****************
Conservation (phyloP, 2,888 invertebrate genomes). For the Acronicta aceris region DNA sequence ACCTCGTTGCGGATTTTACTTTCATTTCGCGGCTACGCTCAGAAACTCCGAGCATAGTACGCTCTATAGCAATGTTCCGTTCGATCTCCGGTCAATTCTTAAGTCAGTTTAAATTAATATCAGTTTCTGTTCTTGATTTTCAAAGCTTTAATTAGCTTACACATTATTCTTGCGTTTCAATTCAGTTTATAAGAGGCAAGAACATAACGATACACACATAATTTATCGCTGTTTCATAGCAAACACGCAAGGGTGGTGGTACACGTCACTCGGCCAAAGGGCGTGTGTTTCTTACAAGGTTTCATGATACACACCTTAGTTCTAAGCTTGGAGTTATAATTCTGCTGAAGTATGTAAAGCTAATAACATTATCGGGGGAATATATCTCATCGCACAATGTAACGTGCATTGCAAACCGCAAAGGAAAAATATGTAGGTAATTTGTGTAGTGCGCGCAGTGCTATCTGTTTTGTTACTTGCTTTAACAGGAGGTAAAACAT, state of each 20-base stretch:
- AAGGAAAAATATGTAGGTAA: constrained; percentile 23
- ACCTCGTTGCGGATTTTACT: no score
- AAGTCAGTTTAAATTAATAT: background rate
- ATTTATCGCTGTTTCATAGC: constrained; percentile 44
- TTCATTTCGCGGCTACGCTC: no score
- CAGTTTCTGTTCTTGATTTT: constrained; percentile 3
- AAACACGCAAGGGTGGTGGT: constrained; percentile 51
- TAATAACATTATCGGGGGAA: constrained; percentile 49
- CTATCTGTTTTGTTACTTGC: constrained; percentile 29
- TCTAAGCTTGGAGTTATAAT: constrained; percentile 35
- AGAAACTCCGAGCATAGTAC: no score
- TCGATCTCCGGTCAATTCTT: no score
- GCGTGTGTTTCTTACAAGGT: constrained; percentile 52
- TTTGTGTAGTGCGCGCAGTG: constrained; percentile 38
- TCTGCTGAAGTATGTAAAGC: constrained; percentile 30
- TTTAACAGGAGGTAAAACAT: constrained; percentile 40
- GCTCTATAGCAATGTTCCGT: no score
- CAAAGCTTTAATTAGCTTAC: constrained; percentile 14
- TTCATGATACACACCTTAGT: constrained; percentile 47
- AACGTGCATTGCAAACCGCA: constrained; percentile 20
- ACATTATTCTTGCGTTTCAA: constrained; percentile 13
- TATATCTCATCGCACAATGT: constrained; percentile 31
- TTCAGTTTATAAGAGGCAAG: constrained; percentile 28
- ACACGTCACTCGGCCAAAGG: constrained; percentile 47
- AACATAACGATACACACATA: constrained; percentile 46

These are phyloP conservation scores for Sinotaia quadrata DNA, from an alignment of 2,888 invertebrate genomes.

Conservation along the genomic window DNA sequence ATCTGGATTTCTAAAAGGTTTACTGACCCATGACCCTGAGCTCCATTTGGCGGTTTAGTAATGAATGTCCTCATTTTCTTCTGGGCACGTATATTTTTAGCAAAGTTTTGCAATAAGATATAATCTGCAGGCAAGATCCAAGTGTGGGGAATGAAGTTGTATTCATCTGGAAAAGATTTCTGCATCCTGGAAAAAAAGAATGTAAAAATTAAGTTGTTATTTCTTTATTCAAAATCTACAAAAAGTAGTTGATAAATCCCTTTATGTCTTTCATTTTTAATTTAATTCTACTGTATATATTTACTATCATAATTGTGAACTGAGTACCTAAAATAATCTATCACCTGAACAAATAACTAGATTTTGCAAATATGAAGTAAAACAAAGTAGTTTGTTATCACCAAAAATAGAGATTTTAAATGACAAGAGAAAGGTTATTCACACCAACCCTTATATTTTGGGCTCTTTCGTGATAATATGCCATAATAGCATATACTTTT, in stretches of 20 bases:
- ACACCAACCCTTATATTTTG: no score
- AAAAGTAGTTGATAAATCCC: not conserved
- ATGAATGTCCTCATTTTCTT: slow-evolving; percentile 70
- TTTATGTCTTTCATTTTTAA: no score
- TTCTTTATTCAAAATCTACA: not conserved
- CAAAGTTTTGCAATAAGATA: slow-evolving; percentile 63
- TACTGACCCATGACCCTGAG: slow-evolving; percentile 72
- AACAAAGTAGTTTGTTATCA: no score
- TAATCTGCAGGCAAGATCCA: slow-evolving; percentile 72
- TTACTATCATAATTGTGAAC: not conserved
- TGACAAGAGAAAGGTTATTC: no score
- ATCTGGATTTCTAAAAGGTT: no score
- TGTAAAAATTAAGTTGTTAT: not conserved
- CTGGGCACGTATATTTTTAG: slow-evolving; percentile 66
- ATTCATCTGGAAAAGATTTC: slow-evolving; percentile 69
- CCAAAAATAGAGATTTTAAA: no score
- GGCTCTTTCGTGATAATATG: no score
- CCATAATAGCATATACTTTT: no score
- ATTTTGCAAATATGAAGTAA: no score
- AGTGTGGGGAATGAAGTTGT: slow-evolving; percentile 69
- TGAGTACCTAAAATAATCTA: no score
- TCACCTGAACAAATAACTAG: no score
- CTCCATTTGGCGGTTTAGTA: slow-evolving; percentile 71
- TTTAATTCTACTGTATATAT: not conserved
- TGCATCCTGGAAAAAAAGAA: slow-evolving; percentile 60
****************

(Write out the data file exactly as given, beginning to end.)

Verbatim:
Conservation (phyloP, 2,888 invertebrate genomes). For the Acronicta aceris region DNA sequence ACCTCGTTGCGGATTTTACTTTCATTTCGCGGCTACGCTCAGAAACTCCGAGCATAGTACGCTCTATAGCAATGTTCCGTTCGATCTCCGGTCAATTCTTAAGTCAGTTTAAATTAATATCAGTTTCTGTTCTTGATTTTCAAAGCTTTAATTAGCTTACACATTATTCTTGCGTTTCAATTCAGTTTATAAGAGGCAAGAACATAACGATACACACATAATTTATCGCTGTTTCATAGCAAACACGCAAGGGTGGTGGTACACGTCACTCGGCCAAAGGGCGTGTGTTTCTTACAAGGTTTCATGATACACACCTTAGTTCTAAGCTTGGAGTTATAATTCTGCTGAAGTATGTAAAGCTAATAACATTATCGGGGGAATATATCTCATCGCACAATGTAACGTGCATTGCAAACCGCAAAGGAAAAATATGTAGGTAATTTGTGTAGTGCGCGCAGTGCTATCTGTTTTGTTACTTGCTTTAACAGGAGGTAAAACAT, state of each 20-base stretch:
- AAGGAAAAATATGTAGGTAA: constrained; percentile 23
- ACCTCGTTGCGGATTTTACT: no score
- AAGTCAGTTTAAATTAATAT: background rate
- ATTTATCGCTGTTTCATAGC: constrained; percentile 44
- TTCATTTCGCGGCTACGCTC: no score
- CAGTTTCTGTTCTTGATTTT: constrained; percentile 3
- AAACACGCAAGGGTGGTGGT: constrained; percentile 51
- TAATAACATTATCGGGGGAA: constrained; percentile 49
- CTATCTGTTTTGTTACTTGC: constrained; percentile 29
- TCTAAGCTTGGAGTTATAAT: constrained; percentile 35
- AGAAACTCCGAGCATAGTAC: no score
- TCGATCTCCGGTCAATTCTT: no score
- GCGTGTGTTTCTTACAAGGT: constrained; percentile 52
- TTTGTGTAGTGCGCGCAGTG: constrained; percentile 38
- TCTGCTGAAGTATGTAAAGC: constrained; percentile 30
- TTTAACAGGAGGTAAAACAT: constrained; percentile 40
- GCTCTATAGCAATGTTCCGT: no score
- CAAAGCTTTAATTAGCTTAC: constrained; percentile 14
- TTCATGATACACACCTTAGT: constrained; percentile 47
- AACGTGCATTGCAAACCGCA: constrained; percentile 20
- ACATTATTCTTGCGTTTCAA: constrained; percentile 13
- TATATCTCATCGCACAATGT: constrained; percentile 31
- TTCAGTTTATAAGAGGCAAG: constrained; percentile 28
- ACACGTCACTCGGCCAAAGG: constrained; percentile 47
- AACATAACGATACACACATA: constrained; percentile 46

These are phyloP conservation scores for Sinotaia quadrata DNA, from an alignment of 2,888 invertebrate genomes.

Conservation along the genomic window DNA sequence ATCTGGATTTCTAAAAGGTTTACTGACCCATGACCCTGAGCTCCATTTGGCGGTTTAGTAATGAATGTCCTCATTTTCTTCTGGGCACGTATATTTTTAGCAAAGTTTTGCAATAAGATATAATCTGCAGGCAAGATCCAAGTGTGGGGAATGAAGTTGTATTCATCTGGAAAAGATTTCTGCATCCTGGAAAAAAAGAATGTAAAAATTAAGTTGTTATTTCTTTATTCAAAATCTACAAAAAGTAGTTGATAAATCCCTTTATGTCTTTCATTTTTAATTTAATTCTACTGTATATATTTACTATCATAATTGTGAACTGAGTACCTAAAATAATCTATCACCTGAACAAATAACTAGATTTTGCAAATATGAAGTAAAACAAAGTAGTTTGTTATCACCAAAAATAGAGATTTTAAATGACAAGAGAAAGGTTATTCACACCAACCCTTATATTTTGGGCTCTTTCGTGATAATATGCCATAATAGCATATACTTTT, in stretches of 20 bases:
- ACACCAACCCTTATATTTTG: no score
- AAAAGTAGTTGATAAATCCC: not conserved
- ATGAATGTCCTCATTTTCTT: slow-evolving; percentile 70
- TTTATGTCTTTCATTTTTAA: no score
- TTCTTTATTCAAAATCTACA: not conserved
- CAAAGTTTTGCAATAAGATA: slow-evolving; percentile 63
- TACTGACCCATGACCCTGAG: slow-evolving; percentile 72
- AACAAAGTAGTTTGTTATCA: no score
- TAATCTGCAGGCAAGATCCA: slow-evolving; percentile 72
- TTACTATCATAATTGTGAAC: not conserved
- TGACAAGAGAAAGGTTATTC: no score
- ATCTGGATTTCTAAAAGGTT: no score
- TGTAAAAATTAAGTTGTTAT: not conserved
- CTGGGCACGTATATTTTTAG: slow-evolving; percentile 66
- ATTCATCTGGAAAAGATTTC: slow-evolving; percentile 69
- CCAAAAATAGAGATTTTAAA: no score
- GGCTCTTTCGTGATAATATG: no score
- CCATAATAGCATATACTTTT: no score
- ATTTTGCAAATATGAAGTAA: no score
- AGTGTGGGGAATGAAGTTGT: slow-evolving; percentile 69
- TGAGTACCTAAAATAATCTA: no score
- TCACCTGAACAAATAACTAG: no score
- CTCCATTTGGCGGTTTAGTA: slow-evolving; percentile 71
- TTTAATTCTACTGTATATAT: not conserved
- TGCATCCTGGAAAAAAAGAA: slow-evolving; percentile 60